Abuse Tracker
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BishopAccountability.org

BishopAccountability.org – Documenting the Abuse Crisis

September 24, 2020

[From 2017] Barbara Blaine, Who Championed Victims of Priests’ Abuse, Dies at 61

[Note from BishopAccountability.org: Today is the third anniversary of the death of Barbara Blaine, founder of SNAP and of the global movement for accountability in the Catholic Church. She is still deeply missed. Re-posted below is her New York Times' obituary in its entirety. See also obituaries for Barbara in the Toledo Blade and National Catholic Reporter, a remembrance by BA's Anne Barrett Doyle, Celia Viggo Wexler's call to make her a saint, and this stunning tribute by Peter Isely.]

THE NEW YORK TIMES
September 25, 2017

By Laurie Goodstein

Barbara Blaine, who was sexually abused by a Roman Catholic priest as a teenager and went on to found the nation’s most potent advocacy group for abuse survivors, died on Sunday in St. George, Utah. She was 61.

The cause was a sudden tear in a blood vessel in her heart, which she sustained on Sept. 18 after going hiking on a vacation, her husband, Howard Rubin, said. She lived in Chicago.

Ms. Blaine, a lawyer with a degree in theology, served for nearly 30 years as president of the group she founded, the Survivors Network of Those Abused by Priests, known as SNAP. She stepped down this year and had recently started a new international organization to hold the Vatican and church officials overseas accountable for covering up abuse cases.

Ms. Blaine was an ardent Catholic who spent her years after college serving and living with homeless people in a Catholic Worker house in Chicago, part of a social justice movement for the poor founded by the activist Dorothy Day. Ms. Blaine applied that same activist sensibility to creating a new movement to fight for abuse survivors.

“She was relentless in the cause of justice, and in that sense she’s a true disciple of Dorothy Day,” said Jason Berry, who was among the first journalists to break news of the abuse scandal. “I think the damage she did to the hierarchy and its credibility was enormous, because she kept demanding that they be truthful.”

Ms. Blaine’s life changed after she read Mr. Berry’s articles in 1985 in the newspaper The National Catholic Reporter about a serial pedophile priest in Louisiana. She, too, had been molested for years as a teenager in Toledo, Ohio, by a priest who she said had convinced her that she was an “evil temptress.”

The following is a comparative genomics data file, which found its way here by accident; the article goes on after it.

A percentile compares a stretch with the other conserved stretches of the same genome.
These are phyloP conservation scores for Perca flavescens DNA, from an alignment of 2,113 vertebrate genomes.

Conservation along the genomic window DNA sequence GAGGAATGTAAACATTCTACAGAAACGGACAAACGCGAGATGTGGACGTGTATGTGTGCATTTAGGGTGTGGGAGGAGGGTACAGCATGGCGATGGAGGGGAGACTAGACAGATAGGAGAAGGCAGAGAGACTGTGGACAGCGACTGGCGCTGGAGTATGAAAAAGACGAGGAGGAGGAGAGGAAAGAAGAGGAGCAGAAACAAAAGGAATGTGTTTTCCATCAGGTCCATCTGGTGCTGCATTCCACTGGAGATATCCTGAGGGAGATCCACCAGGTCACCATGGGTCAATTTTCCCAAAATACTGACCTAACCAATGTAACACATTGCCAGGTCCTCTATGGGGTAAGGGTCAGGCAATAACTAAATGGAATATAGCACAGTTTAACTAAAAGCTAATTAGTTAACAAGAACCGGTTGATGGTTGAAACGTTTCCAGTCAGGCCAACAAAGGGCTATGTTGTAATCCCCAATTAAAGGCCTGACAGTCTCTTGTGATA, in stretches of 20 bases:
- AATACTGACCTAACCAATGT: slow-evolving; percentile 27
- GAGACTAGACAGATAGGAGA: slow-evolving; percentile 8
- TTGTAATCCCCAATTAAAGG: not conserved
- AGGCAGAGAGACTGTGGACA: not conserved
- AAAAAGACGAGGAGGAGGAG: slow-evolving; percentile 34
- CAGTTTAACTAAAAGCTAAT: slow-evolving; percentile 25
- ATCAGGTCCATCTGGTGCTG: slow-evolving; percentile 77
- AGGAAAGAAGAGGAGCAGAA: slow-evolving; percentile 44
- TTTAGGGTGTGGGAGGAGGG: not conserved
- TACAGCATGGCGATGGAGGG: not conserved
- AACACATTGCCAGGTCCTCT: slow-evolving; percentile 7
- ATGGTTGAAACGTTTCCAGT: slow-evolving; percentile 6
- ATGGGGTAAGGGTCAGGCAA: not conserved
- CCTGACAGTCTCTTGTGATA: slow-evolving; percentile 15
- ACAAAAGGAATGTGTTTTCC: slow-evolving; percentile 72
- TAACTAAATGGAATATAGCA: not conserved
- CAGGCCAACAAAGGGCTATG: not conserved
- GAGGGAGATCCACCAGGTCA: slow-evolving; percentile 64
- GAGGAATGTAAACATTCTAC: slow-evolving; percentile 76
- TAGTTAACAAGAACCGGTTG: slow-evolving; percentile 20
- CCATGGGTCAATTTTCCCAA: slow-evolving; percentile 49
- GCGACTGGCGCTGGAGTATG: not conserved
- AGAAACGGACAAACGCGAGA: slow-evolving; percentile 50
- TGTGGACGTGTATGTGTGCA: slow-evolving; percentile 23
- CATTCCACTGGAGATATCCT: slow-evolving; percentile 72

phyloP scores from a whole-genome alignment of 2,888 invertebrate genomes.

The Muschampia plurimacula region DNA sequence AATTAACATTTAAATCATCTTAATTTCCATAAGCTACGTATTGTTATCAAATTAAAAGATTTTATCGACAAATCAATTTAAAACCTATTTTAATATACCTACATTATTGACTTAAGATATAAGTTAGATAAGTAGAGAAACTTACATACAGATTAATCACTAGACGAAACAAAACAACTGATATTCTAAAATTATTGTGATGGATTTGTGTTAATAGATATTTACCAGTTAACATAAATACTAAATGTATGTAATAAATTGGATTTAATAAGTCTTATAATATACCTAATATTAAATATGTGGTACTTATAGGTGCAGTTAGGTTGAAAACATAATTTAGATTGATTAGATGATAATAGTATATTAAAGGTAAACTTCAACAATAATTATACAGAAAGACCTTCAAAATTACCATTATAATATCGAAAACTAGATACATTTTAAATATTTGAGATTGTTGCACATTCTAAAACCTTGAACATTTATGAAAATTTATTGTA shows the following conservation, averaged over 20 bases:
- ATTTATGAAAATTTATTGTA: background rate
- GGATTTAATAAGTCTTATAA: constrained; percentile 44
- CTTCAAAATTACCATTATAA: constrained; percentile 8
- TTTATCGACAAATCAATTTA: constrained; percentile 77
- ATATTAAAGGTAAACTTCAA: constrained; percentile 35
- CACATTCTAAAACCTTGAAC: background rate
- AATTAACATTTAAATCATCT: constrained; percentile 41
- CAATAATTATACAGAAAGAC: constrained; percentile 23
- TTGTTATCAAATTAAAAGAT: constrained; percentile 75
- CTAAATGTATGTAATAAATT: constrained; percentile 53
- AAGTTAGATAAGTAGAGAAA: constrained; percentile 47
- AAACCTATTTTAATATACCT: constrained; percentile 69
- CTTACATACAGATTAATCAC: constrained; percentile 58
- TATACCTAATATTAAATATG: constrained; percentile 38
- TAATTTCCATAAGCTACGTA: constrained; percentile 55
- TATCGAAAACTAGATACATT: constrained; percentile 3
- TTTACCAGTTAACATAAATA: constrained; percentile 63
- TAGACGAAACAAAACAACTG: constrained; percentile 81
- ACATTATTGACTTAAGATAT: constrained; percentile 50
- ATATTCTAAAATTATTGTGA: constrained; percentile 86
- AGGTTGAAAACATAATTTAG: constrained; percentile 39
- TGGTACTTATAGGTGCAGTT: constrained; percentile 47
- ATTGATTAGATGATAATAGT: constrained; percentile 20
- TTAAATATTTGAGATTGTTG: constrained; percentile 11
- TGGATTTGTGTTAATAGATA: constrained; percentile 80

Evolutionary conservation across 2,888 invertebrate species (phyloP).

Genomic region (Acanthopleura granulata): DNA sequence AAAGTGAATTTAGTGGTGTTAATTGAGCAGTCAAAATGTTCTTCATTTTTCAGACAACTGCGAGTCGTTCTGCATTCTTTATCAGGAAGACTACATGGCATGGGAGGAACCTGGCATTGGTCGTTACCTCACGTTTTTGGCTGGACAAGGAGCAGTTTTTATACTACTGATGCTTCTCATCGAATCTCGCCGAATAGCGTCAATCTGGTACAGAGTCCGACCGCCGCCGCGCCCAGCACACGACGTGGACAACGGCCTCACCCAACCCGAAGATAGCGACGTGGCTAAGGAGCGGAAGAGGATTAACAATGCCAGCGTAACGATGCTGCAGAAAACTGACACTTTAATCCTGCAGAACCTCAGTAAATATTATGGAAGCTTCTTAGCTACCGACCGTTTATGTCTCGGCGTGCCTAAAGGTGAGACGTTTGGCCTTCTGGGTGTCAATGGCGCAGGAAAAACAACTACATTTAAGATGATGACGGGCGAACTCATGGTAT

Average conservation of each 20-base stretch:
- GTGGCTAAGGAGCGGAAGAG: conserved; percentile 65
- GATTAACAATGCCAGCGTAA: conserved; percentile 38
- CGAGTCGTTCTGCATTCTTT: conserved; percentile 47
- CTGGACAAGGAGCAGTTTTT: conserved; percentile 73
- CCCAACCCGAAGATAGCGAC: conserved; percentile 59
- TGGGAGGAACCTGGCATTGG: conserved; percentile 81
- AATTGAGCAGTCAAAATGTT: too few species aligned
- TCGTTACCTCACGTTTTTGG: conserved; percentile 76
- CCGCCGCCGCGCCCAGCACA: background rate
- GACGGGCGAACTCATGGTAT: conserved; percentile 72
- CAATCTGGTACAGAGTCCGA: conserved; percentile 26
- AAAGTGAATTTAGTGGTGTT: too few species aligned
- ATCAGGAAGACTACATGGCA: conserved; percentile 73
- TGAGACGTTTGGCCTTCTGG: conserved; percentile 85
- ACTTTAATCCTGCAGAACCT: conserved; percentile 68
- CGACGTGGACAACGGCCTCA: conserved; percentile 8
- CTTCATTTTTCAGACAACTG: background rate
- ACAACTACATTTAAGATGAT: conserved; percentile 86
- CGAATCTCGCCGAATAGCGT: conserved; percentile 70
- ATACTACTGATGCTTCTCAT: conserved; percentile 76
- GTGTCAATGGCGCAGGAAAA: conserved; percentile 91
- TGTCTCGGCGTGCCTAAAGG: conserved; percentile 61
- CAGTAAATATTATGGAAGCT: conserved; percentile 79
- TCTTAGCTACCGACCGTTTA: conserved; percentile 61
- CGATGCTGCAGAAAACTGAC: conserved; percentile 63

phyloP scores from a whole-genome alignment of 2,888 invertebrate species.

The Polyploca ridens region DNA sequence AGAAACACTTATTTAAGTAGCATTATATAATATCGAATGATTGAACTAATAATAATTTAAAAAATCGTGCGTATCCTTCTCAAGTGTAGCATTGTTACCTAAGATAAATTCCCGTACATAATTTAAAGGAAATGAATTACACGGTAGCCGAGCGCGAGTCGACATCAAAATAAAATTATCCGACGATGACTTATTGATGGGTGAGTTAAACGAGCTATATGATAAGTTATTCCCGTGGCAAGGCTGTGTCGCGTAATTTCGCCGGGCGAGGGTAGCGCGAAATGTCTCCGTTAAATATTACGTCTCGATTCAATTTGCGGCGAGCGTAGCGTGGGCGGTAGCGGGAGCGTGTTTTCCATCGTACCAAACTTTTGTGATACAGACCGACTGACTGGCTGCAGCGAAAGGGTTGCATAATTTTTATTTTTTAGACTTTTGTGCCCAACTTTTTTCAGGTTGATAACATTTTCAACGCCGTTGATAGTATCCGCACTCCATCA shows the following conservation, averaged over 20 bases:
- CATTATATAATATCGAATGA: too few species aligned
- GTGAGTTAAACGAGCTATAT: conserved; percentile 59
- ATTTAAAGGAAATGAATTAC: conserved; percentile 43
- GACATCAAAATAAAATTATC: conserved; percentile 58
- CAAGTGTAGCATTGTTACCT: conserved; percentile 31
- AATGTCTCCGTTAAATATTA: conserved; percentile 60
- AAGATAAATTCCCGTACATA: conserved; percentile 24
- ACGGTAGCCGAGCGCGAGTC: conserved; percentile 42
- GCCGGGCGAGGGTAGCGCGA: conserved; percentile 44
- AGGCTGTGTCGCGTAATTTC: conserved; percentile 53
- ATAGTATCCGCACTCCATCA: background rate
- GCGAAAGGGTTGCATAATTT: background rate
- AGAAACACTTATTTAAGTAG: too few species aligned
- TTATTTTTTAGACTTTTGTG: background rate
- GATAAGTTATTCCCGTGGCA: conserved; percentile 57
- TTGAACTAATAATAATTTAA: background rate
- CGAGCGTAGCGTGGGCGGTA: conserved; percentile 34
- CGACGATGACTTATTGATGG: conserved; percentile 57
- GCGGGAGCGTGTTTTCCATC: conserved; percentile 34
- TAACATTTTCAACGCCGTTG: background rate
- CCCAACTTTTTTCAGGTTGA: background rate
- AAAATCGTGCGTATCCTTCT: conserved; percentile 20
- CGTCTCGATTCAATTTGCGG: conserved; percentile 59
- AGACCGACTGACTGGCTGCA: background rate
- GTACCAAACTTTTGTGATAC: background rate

Mr. Berry’s articles helped her realize, she later told him, that the priest’s actions had been a crime and that she was not at fault. After Ms. Blaine confronted the priest, the Rev. Chet Warren, and his superiors, the church agreed to pay for therapy for her, but the priest was allowed to remain in ministry for years.

She started SNAP in 1988 as a support group, finding fellow victims through an ad placed in The National Catholic Reporter. Some of the early meetings were at the Catholic Worker house in Chicago, but there were also gatherings in San Francisco, St. Louis and other cities.

“We had the idea this would be necessary only for a couple of years,” said David Clohessy, an abuse survivor who soon joined Ms. Blaine as a leader of the organization. “Honestly, we thought there were maybe only 200 people like us across the country.”

Before long, the mission broadened to include advocacy. Members would stick fliers on the windshields of cars parked at a church during Mass warning that an abusive priest was inside. Victims stood outside cathedrals and even on St. Peter’s Square at the Vatican holding photographs of themselves as children when they were first molested.

Ms. Blaine told her story to the local news media in Toledo, and her abuser was removed from ministry after more of his victims came forward. She received a settlement from the church.

“She wasn’t trying to change the world; she was trying to heal herself,” said Barbara Dorris, the managing director of the Survivors Network and an early participant in the group. “She was trying to work within the church, but Barbara couldn’t because the systems failed her and her perpetrator was still out there. She felt, like every victim feels, that there’s this responsibility to speak up before what happened to you happens to someone else.”